Earlier in the week The Arc did a post on how much past seasons affect its current AFL ratings. There were a few teams that were notably affected by their performances in past seasons, but in general by this stage of the season it’s the current season that primarily matters. This gave me an idea though:
Working out the effect of past seasons in my rankings is pretty easy. My rankings are just based on a team’s past 22 matches, with more recent matches given more weight. Only the current and previous season matter and, unlike The Arc’s ratings and some other rating systems, teams do not regress towards the average between seasons – Round 1 in the current season just carries on from a team’s last game in the previous one.
The weights given to the previous season’s matches go down during the year. After one round into the season they are still up at about 91 per cent of the total, but after Round 5 they are down to about 60 per cent, after Round 9 they are about 36 per cent, and currently – after Round 16 – they are down to just 11 per cent.
Hence, as you can see from the table below, last season’s matches don’t matter much by this stage of the season. No team gains or loses more than about five ranking points from its results in 2016. Essendon, not surprisingly, is held back a bit by its weak, personnel-affected performances last year. Last year’s grand finalists – Sydney and the Western Bulldogs – are held up a bit by their strong performances in last year's finals series.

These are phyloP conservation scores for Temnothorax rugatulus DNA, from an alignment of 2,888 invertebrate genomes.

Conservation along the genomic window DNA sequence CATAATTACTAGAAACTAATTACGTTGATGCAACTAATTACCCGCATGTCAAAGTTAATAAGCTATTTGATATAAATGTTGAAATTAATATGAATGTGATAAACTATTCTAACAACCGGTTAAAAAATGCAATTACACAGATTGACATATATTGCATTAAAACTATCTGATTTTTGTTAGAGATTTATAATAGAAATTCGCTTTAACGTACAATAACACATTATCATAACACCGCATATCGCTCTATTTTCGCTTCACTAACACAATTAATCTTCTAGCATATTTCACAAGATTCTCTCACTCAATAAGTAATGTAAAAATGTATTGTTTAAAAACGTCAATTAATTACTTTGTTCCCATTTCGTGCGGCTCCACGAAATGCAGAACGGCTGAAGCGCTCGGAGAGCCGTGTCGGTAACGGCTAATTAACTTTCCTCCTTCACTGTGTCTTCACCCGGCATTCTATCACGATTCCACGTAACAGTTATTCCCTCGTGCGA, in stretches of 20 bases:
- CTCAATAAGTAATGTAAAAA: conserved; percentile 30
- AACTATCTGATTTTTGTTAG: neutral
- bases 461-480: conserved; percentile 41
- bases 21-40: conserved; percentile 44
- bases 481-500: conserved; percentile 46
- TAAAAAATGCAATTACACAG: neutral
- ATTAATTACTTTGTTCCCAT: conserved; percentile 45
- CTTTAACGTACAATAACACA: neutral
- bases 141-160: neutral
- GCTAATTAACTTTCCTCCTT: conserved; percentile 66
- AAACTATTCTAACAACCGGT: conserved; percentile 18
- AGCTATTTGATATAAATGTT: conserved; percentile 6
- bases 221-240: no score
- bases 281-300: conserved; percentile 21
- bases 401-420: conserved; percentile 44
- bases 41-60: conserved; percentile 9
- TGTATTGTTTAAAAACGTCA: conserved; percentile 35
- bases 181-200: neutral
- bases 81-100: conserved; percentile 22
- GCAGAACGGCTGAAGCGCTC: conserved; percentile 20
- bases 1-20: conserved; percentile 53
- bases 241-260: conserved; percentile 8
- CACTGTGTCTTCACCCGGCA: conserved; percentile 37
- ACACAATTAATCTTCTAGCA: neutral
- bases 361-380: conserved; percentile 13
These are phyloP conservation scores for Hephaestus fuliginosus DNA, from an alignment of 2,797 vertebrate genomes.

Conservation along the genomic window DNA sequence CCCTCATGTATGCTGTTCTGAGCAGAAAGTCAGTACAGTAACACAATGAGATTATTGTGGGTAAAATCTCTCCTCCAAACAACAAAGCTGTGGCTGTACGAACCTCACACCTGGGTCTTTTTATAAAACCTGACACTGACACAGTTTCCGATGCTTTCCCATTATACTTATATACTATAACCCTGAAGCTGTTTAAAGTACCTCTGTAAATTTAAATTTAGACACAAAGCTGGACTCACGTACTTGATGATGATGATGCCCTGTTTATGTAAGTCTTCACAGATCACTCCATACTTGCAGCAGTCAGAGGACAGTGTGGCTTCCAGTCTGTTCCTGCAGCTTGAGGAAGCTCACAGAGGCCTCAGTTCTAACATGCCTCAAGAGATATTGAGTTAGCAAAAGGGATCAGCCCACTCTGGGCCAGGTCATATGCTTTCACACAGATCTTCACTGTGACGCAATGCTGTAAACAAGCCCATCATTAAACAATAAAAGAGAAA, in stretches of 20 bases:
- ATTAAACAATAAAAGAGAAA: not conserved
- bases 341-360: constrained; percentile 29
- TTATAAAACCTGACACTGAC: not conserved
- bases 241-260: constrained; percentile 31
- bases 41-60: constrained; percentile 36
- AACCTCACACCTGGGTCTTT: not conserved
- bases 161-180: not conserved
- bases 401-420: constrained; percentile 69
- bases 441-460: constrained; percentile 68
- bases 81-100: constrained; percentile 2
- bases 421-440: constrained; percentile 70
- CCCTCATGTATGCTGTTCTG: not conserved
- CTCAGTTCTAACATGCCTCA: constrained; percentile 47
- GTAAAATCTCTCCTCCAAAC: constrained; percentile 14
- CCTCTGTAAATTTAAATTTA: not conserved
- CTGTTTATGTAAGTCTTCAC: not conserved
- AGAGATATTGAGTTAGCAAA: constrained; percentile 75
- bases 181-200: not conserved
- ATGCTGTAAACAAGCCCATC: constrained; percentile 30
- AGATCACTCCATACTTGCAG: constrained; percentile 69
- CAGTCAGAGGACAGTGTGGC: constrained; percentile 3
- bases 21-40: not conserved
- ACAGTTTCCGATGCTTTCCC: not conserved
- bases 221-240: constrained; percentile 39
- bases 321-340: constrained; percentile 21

An interesting case is Sydney, which as The Arc noted were a top team in 2016 but has performed less well in 2017, particularly early in the season. As you can see in the graph below, when the Swans performed badly at the start of the 2017 their ranking points dropped fairly consistently from round to round as last season’s accumulated points fell away.
However, after Round 7 Sydney’s ranking points have been stable, as its improvement in this season has offset its loss of points from 2016. The result is that the Swans are still among the better teams even without last season’s performances holding them up.